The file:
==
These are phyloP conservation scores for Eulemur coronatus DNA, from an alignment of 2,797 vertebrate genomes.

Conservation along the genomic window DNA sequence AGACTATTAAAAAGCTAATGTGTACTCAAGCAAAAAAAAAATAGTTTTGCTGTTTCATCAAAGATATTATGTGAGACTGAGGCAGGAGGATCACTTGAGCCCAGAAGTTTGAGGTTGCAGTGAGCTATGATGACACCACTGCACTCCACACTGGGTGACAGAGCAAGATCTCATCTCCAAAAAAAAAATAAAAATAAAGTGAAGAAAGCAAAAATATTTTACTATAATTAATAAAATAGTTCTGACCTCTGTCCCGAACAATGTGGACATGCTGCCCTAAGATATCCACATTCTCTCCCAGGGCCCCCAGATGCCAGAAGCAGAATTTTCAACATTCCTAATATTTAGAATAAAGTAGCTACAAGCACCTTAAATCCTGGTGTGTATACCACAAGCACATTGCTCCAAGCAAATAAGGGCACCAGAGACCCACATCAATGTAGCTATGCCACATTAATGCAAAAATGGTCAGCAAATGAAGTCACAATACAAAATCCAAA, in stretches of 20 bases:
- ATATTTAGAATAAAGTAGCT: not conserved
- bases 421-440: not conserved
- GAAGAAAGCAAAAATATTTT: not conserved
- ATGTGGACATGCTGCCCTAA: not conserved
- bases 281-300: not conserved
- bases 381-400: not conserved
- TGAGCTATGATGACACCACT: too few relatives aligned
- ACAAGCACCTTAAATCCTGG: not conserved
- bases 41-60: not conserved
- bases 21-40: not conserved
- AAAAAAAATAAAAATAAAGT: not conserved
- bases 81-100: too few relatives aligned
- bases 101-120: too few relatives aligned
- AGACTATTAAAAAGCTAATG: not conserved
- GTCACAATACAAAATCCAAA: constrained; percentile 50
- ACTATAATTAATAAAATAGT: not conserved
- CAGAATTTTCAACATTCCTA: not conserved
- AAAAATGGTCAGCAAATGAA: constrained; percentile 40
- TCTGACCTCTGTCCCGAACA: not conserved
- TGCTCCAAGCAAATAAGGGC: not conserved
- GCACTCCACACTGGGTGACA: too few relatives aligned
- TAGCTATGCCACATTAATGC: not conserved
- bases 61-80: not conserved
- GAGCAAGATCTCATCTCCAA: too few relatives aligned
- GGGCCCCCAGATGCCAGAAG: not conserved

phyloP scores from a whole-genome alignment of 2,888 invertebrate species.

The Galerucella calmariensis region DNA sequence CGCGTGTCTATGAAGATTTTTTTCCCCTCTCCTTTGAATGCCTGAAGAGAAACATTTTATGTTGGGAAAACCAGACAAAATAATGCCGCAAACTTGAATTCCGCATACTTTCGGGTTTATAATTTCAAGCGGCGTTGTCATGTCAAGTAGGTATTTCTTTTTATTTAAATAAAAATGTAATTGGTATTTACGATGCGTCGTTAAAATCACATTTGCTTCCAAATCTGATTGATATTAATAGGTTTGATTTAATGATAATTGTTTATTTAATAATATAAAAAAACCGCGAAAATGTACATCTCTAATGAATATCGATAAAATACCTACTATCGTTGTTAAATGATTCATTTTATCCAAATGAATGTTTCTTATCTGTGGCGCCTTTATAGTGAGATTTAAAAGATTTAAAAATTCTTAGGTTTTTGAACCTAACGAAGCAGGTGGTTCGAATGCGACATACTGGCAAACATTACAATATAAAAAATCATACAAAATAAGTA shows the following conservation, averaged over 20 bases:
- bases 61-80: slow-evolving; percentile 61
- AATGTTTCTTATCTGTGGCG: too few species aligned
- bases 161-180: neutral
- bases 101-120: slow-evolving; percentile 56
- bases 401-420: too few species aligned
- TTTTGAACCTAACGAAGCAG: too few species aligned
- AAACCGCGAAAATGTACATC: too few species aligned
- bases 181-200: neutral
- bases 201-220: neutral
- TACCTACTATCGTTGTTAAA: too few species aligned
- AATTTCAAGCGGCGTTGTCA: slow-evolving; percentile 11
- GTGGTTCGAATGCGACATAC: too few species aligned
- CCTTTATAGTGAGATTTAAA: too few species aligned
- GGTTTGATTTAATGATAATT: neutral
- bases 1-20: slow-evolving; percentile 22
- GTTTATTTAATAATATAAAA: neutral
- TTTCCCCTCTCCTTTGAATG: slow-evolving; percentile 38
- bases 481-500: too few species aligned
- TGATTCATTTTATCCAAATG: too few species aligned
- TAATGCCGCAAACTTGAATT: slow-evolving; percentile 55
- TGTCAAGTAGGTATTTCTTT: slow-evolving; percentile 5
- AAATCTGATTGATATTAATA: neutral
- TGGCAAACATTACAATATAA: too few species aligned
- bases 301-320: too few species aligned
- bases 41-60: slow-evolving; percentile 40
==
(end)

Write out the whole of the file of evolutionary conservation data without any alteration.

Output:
These are phyloP conservation scores for Eulemur coronatus DNA, from an alignment of 2,797 vertebrate genomes.

Conservation along the genomic window DNA sequence AGACTATTAAAAAGCTAATGTGTACTCAAGCAAAAAAAAAATAGTTTTGCTGTTTCATCAAAGATATTATGTGAGACTGAGGCAGGAGGATCACTTGAGCCCAGAAGTTTGAGGTTGCAGTGAGCTATGATGACACCACTGCACTCCACACTGGGTGACAGAGCAAGATCTCATCTCCAAAAAAAAAATAAAAATAAAGTGAAGAAAGCAAAAATATTTTACTATAATTAATAAAATAGTTCTGACCTCTGTCCCGAACAATGTGGACATGCTGCCCTAAGATATCCACATTCTCTCCCAGGGCCCCCAGATGCCAGAAGCAGAATTTTCAACATTCCTAATATTTAGAATAAAGTAGCTACAAGCACCTTAAATCCTGGTGTGTATACCACAAGCACATTGCTCCAAGCAAATAAGGGCACCAGAGACCCACATCAATGTAGCTATGCCACATTAATGCAAAAATGGTCAGCAAATGAAGTCACAATACAAAATCCAAA, in stretches of 20 bases:
- ATATTTAGAATAAAGTAGCT: not conserved
- bases 421-440: not conserved
- GAAGAAAGCAAAAATATTTT: not conserved
- ATGTGGACATGCTGCCCTAA: not conserved
- bases 281-300: not conserved
- bases 381-400: not conserved
- TGAGCTATGATGACACCACT: too few relatives aligned
- ACAAGCACCTTAAATCCTGG: not conserved
- bases 41-60: not conserved
- bases 21-40: not conserved
- AAAAAAAATAAAAATAAAGT: not conserved
- bases 81-100: too few relatives aligned
- bases 101-120: too few relatives aligned
- AGACTATTAAAAAGCTAATG: not conserved
- GTCACAATACAAAATCCAAA: constrained; percentile 50
- ACTATAATTAATAAAATAGT: not conserved
- CAGAATTTTCAACATTCCTA: not conserved
- AAAAATGGTCAGCAAATGAA: constrained; percentile 40
- TCTGACCTCTGTCCCGAACA: not conserved
- TGCTCCAAGCAAATAAGGGC: not conserved
- GCACTCCACACTGGGTGACA: too few relatives aligned
- TAGCTATGCCACATTAATGC: not conserved
- bases 61-80: not conserved
- GAGCAAGATCTCATCTCCAA: too few relatives aligned
- GGGCCCCCAGATGCCAGAAG: not conserved

phyloP scores from a whole-genome alignment of 2,888 invertebrate species.

The Galerucella calmariensis region DNA sequence CGCGTGTCTATGAAGATTTTTTTCCCCTCTCCTTTGAATGCCTGAAGAGAAACATTTTATGTTGGGAAAACCAGACAAAATAATGCCGCAAACTTGAATTCCGCATACTTTCGGGTTTATAATTTCAAGCGGCGTTGTCATGTCAAGTAGGTATTTCTTTTTATTTAAATAAAAATGTAATTGGTATTTACGATGCGTCGTTAAAATCACATTTGCTTCCAAATCTGATTGATATTAATAGGTTTGATTTAATGATAATTGTTTATTTAATAATATAAAAAAACCGCGAAAATGTACATCTCTAATGAATATCGATAAAATACCTACTATCGTTGTTAAATGATTCATTTTATCCAAATGAATGTTTCTTATCTGTGGCGCCTTTATAGTGAGATTTAAAAGATTTAAAAATTCTTAGGTTTTTGAACCTAACGAAGCAGGTGGTTCGAATGCGACATACTGGCAAACATTACAATATAAAAAATCATACAAAATAAGTA shows the following conservation, averaged over 20 bases:
- bases 61-80: slow-evolving; percentile 61
- AATGTTTCTTATCTGTGGCG: too few species aligned
- bases 161-180: neutral
- bases 101-120: slow-evolving; percentile 56
- bases 401-420: too few species aligned
- TTTTGAACCTAACGAAGCAG: too few species aligned
- AAACCGCGAAAATGTACATC: too few species aligned
- bases 181-200: neutral
- bases 201-220: neutral
- TACCTACTATCGTTGTTAAA: too few species aligned
- AATTTCAAGCGGCGTTGTCA: slow-evolving; percentile 11
- GTGGTTCGAATGCGACATAC: too few species aligned
- CCTTTATAGTGAGATTTAAA: too few species aligned
- GGTTTGATTTAATGATAATT: neutral
- bases 1-20: slow-evolving; percentile 22
- GTTTATTTAATAATATAAAA: neutral
- TTTCCCCTCTCCTTTGAATG: slow-evolving; percentile 38
- bases 481-500: too few species aligned
- TGATTCATTTTATCCAAATG: too few species aligned
- TAATGCCGCAAACTTGAATT: slow-evolving; percentile 55
- TGTCAAGTAGGTATTTCTTT: slow-evolving; percentile 5
- AAATCTGATTGATATTAATA: neutral
- TGGCAAACATTACAATATAA: too few species aligned
- bases 301-320: too few species aligned
- bases 41-60: slow-evolving; percentile 40